Roundup: Mental Health and the Abortion Debate, South Dakota’s Attempt to Ban Abortion

Brady Swenson

"Protecting" the mental health of women is the latest front in the abortion debate; The state of South Dakota's second abortion ban attempt; The Oregonian responds to Secretary Leavitt; New England Journal of Medicine reviews PEPFAR five years after inception.

New Front in Abortion Debate … The Wall Street Journal today takes a look at the new tack being taken by the right arguing that abortion should be limited to protect the mental health of the woman involved.  The assertion is that "a woman may think she wants to end a pregnancy, may even feel relief
when she does, but she will suffer for it later. So the state has a
duty to stop her."  The U.S. Supreme Court cited this reasoning, that the government needs to protect women from themselves, last year in upholding a
ban on a late-term abortions.  And later this week both sides will be working to spin a new "comprehensive report reviewing two decades of published research on mental health and abortion" from the American Psychological Association:

Both sides agree the mental-health issue has powerful
potential to shape public policy for years to come. And both hope to
use the American Psychological Association’s report to their advantage.

The organization has long held that abortion has no
negative mental-health consequences for most women. Indeed, the
psychologists’ group and the separate American Psychiatric Association
say it is crucial for women’s mental health that they have access to
safe, legal abortions.

About two years ago, the psychological association
pulled its fact sheet on mental health and abortion from its Web site
for updating. The result is exhaustive but ambiguous, according to
reviewers who have seen drafts.

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These reviewers cautioned that they haven’t seen the
final report. But they said the drafts state that some women may
experience higher rates of emotional distress after abortions. Most
vulnerable: teens and young women who feel pressured into or ambivalent
about their abortions and who lack solid support networks.

The brisk conclusion paragraph on a recent draft,
however, focuses on adult women seeking elective abortions in the first
trimester of an unwanted pregnancy — which covers the majority of
abortions. The takeaway message: They have no greater risk of
mental-health problems.

South Dakota’s Abortion Ban Vote Draws Attention … The Wall Street Journal is running a related story today on the state of South Dakota’s second attempt to pass an abortion ban that could lead to a Supreme Court challenge to Roe v. Wade.  Two years ago, South Dakota voters rejected an abortion ban in a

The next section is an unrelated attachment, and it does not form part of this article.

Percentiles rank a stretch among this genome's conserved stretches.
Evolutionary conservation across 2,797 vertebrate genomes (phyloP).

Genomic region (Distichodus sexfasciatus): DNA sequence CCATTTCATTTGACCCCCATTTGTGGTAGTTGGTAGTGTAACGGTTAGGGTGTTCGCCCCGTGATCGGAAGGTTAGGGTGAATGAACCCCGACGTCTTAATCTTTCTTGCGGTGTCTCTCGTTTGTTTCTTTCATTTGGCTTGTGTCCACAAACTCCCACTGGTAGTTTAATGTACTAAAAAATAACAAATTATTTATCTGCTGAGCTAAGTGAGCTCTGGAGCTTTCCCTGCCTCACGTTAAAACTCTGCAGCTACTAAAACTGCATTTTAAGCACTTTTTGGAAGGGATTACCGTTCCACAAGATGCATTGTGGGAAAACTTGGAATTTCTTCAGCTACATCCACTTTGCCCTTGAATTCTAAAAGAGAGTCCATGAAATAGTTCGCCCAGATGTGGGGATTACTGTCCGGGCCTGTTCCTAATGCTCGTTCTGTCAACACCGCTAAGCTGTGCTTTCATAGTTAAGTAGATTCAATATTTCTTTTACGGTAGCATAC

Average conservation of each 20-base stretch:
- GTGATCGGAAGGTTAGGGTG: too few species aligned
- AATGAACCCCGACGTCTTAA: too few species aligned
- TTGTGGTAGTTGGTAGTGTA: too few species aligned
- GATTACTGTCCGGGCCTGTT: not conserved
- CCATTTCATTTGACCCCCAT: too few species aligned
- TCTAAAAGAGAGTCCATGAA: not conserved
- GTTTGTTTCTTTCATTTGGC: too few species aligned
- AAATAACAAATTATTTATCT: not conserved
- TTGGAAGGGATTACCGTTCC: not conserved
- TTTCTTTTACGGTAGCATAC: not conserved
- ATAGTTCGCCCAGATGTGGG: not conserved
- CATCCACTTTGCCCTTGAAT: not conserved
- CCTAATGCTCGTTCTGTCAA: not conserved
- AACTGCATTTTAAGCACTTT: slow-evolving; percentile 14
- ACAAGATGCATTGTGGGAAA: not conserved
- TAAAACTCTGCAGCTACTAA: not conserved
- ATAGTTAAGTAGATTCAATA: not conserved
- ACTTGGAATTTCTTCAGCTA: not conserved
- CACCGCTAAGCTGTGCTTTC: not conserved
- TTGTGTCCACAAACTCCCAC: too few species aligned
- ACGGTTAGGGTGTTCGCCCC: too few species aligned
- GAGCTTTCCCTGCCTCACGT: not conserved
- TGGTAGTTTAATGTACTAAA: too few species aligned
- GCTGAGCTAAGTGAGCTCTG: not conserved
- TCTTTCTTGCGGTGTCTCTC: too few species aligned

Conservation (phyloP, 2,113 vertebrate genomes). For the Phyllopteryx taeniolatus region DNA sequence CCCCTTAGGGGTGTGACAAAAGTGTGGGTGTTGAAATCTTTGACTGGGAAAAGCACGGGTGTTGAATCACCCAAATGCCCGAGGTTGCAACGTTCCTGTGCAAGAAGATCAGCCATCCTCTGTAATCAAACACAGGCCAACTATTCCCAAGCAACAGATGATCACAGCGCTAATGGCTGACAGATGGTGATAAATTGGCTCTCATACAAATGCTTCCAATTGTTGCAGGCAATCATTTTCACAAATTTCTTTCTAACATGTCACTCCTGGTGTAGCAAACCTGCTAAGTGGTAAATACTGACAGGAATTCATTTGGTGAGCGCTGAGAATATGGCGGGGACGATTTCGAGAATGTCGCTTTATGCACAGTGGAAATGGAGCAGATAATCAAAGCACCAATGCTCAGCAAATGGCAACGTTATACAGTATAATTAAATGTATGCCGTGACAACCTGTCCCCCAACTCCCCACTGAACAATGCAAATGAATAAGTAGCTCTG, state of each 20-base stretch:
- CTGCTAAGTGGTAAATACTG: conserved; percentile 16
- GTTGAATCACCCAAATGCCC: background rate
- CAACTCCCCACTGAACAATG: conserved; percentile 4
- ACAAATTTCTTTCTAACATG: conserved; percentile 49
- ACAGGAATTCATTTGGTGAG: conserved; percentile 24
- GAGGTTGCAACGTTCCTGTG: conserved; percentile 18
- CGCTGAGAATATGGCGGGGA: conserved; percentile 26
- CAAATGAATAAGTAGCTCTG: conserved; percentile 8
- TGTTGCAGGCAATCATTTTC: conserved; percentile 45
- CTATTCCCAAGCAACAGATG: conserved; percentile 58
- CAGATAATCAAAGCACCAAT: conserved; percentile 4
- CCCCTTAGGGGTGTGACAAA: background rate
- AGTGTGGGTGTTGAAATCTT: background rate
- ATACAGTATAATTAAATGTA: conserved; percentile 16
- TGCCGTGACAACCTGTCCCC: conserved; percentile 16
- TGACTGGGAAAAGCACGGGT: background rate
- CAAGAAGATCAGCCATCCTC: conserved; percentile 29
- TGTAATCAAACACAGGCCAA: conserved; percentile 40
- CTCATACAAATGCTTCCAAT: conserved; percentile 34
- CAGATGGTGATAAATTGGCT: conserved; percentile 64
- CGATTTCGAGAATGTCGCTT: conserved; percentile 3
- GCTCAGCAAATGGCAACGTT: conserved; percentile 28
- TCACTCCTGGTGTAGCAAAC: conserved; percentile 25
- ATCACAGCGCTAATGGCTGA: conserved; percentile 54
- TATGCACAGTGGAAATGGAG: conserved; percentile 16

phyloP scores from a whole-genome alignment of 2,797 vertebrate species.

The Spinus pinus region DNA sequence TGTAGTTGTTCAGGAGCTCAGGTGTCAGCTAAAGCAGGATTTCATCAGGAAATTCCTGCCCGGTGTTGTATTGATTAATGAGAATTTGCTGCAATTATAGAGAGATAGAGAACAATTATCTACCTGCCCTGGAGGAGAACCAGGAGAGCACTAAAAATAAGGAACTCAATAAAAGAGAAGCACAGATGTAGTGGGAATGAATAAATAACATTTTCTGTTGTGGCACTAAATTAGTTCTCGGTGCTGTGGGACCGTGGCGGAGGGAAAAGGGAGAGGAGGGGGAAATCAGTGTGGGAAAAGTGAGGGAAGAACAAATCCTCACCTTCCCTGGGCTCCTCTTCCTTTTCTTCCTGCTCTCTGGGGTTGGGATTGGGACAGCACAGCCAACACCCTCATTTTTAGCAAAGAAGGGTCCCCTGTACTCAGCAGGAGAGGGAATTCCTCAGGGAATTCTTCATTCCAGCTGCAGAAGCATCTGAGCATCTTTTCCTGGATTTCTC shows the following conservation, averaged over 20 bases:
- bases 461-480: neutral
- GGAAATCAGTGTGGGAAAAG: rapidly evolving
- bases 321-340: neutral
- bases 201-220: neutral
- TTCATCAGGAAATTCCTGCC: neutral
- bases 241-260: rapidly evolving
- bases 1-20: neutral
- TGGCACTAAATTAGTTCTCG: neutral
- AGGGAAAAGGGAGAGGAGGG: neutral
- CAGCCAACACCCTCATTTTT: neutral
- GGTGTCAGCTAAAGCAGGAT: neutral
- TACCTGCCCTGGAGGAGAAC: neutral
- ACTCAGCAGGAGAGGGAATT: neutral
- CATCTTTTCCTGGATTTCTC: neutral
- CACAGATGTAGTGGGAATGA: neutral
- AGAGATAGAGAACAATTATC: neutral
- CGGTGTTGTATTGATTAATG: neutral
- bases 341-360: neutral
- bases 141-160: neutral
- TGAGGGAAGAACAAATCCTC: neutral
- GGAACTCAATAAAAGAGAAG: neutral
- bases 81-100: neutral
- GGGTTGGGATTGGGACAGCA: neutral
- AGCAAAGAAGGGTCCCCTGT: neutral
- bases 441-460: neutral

referendum, 56% to 44%. But polls then showed that many who voted
against the ban would have switched sides if the proposal had made
exceptions for women impregnated through rape or incest:

Those exceptions — as well as one for women in poor health — are
included in the new measure. But they are far from simple; the full
text of the proposed law is more than 2,400 words. In the voting booth
this November, citizens will be presented only a 249-word summary.
Abortion-rights advocates say the exceptions are so narrowly drawn as
to be meaningless.

The changes in the wording of the ballot initiative will make the vote much closer this time around and may result in a victory for anti-choicers.

Oregonian Responds to HHS Director’s Comments on Anti-contraception Proposal … We’re nearing a month since a draft HHS proposal that would effectively limit women’s access to birth control, including the pill, was leaked.  The leaked proposal (PDF) has generated an emotional debate on the right to accessible, affordable birth control.   Last week the Secretary of the Department of Health and Human Services, Michael Leavitt, responded to Scott Swenson’s questions on the proposed regs. Today the Oregonian has written a worthy response to Secretary Leavit.  Leavitt is focusing on the reason for the regualtions, to protect the "conscience clause" for doctors who personally disagree with the use of birth control for non-scientific reasons while refusing to discuss the cost of rigorously enforcing the "conscience clause," which in this case is a great loss of access to birth control for many women:

In the most simple terms, Leavitt is right. The regulations
would indeed protect medical workers who morally object to
abortion or contraceptives. But in the real world of
politics and health care, the changes would also create a

They would undermine efforts in Oregon and other states to
improve access to birth control, including emergency
contraception for rape victims. More insidiously, they would
assist the anti-abortion campaign to criminalize all
abortions by defining legal personhood as the moment the
sperm fertilizes the egg, rather than at birth.

New England Journal of Medicine Reviews PEPFAR … The most recent edition of the New England Journal of Medicine has a review of the President’s Emergency Plan for AIDS Relief, which recently won reauthorization by the US Congress.  The short review discusses the arguments from both supporters and detractors of the plan and measures the successes and failures of PEPFAR’s approach.  The article’s title asks if the emergency is over and it concludes:

The key challenge for PEPFAR will be to maintain its sense of urgency and its razor-sharp focus on results — factors that have resulted in remarkable achievements in the face of enormous challenges. The advances have been dramatic, but much remains to be done.


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